How Did We Become a Soulless and Morally Bankrupt Society?

Editor's Note: The following is based on Glenn's monologue from April 11, 2017.

May 18, 1927, Bath Consolidated School in Bath Township, Michigan. There was a farmer named Andrew Kehoe. Andrew had quite the plan one day. He set off two dynamite explosions at the school, killing him, six adults and 38 children. It was the first mass killing at a school in America --- 1927.

Kehoe was a school board member and the town clerk. He was having financial problems and arguments with the school board. That day, he killed his wife, set his home and farm on fire and then he went to school. He planted and wired hundreds of pounds of dynamite in the basement of the school. After setting off the first explosion, he got into an altercation with the school superintendent and set off the second set of dynamite in his truck. That blast killed him and the superintendent of schools.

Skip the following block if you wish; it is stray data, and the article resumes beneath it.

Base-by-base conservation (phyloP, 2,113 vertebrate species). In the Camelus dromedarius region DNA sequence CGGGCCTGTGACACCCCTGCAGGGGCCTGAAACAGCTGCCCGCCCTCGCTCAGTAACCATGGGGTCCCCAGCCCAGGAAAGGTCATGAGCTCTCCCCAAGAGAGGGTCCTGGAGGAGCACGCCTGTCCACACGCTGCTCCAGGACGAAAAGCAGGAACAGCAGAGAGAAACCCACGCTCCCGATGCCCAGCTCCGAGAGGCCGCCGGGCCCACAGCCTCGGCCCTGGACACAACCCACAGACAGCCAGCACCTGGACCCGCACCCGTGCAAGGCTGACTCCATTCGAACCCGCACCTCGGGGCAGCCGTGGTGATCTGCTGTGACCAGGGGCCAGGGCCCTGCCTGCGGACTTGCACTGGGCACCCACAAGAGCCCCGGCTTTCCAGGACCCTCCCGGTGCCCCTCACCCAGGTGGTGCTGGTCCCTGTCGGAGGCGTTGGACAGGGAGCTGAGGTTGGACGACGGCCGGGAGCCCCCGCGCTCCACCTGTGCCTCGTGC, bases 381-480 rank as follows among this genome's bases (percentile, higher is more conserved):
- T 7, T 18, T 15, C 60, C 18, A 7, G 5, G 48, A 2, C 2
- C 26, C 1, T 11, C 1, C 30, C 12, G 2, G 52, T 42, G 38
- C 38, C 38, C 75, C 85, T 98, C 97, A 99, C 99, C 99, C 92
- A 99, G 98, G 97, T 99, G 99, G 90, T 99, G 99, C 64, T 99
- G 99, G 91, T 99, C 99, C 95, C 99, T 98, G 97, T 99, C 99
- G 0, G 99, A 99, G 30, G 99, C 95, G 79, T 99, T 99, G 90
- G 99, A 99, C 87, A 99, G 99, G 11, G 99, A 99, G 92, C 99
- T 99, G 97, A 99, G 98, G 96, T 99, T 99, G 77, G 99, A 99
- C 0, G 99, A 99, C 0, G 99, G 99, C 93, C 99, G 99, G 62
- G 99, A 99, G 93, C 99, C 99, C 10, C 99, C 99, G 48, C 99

School massacres have happened before --- but things seem to have changed.

Yesterday, another school shooting occurred. This time, at an elementary school in San Bernardino, California. An estranged husband apparently entered his wife's classroom --- she was a special ed teacher --- and shot her dead. He also shot two students behind her, killing one and critically wounding the other. He then killed himself.

As I sat in my office yesterday with the guys and we watched this thing unfold on TV, we saw the newsroom at TheBlaze pick up in activity at the very early signs of this shooting. I thought to myself, "When did we get used to this?" Is it the media exposure that just makes us aware of every single thing in every great detail?